I find this a puzzling way to characterize an art movement. Of the listed qualities, only "intellectual rigor" escapes being about what an object looks like or how it is made. I could as well start a collective for Pinkish art, characterized by smooth materials, pink color, circles and paisley, hand-made craftsmanship, and intellectual rigor - all but the last of these describes my shirt. My point being that it is futile to define a mode of art by talking primarily about what it looks like.
What Matthew's characterization leaves out is any mention of intent. Why use plainspoken materials, or limited color? What is important about repetition or seriality? In the interview, Matthew stresses that reductive art is, without question, still relevant and legitimate today. But he leaves it for the reader to guess any of the goals or intentions behind reductive art.
This is surprising, given the clear formal connections between Minus Space's "reductive art" and minimalism. The early minimalists had extremely strong intention claims surrounding their work. Sol LeWitt, for example, talked about being anti-emotionalism, about concept-driven art. In Artforum in 1967 (link) he wrote:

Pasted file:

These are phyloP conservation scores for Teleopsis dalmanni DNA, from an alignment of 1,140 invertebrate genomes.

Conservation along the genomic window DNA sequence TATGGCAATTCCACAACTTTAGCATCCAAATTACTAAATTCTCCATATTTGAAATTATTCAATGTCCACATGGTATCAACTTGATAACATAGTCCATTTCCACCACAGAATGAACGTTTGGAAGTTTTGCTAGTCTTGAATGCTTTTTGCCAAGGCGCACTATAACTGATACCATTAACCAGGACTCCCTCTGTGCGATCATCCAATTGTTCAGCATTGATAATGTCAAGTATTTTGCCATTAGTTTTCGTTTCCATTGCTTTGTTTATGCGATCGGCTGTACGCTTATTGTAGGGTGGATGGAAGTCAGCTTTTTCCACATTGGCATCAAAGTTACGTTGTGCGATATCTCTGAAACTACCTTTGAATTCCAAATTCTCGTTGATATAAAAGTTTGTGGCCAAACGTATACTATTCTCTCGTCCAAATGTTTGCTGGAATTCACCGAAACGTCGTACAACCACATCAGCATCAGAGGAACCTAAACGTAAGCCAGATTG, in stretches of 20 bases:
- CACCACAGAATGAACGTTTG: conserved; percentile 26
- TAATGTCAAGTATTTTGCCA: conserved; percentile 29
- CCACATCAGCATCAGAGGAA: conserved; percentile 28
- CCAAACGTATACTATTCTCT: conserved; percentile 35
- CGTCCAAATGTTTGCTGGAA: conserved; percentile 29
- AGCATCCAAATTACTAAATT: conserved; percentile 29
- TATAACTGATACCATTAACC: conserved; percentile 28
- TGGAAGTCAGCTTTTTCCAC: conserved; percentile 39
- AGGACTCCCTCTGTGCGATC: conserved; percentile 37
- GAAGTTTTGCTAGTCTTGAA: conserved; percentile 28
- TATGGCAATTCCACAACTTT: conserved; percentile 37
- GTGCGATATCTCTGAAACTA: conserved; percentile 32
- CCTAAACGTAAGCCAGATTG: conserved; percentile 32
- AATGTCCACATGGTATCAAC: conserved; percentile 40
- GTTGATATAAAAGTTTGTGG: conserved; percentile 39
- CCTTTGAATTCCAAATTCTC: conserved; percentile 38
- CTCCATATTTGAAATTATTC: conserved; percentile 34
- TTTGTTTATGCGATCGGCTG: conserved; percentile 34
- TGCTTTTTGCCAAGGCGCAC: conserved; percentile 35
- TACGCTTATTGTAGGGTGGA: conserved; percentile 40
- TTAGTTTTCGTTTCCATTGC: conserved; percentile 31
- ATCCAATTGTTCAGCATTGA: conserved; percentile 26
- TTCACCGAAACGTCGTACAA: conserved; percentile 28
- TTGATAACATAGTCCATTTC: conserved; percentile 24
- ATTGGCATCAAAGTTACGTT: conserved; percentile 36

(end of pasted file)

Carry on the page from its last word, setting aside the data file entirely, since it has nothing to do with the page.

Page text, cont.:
I will refer to the kind of art in which I am involved as conceptual art. In conceptual art the idea or concept is the most important aspect of the work. When an artist uses a conceptual form of art, it means that all of the planning and decisions are made beforehand and the execution is a perfunctory affair. The idea becomes a machine that makes the art. This kind of art is not theoretical or illustrative of theories; it is intuitive, it is involved with all types of mental processes and it is purposeless. It is usually free from the dependence on the skill of the artist as a craftsman. It is the objective of the artist who is concerned with conceptual art to make his work mentally interesting to the spectator, and therefore usually he would want it to become emotionally dry. There is no reason to suppose, however, that the conceptual artist is out to bore the viewer. It is only the expectation of an emotional kick, to which one conditioned to expressionist art is accustomed, that would deter the viewer from perceiving this art.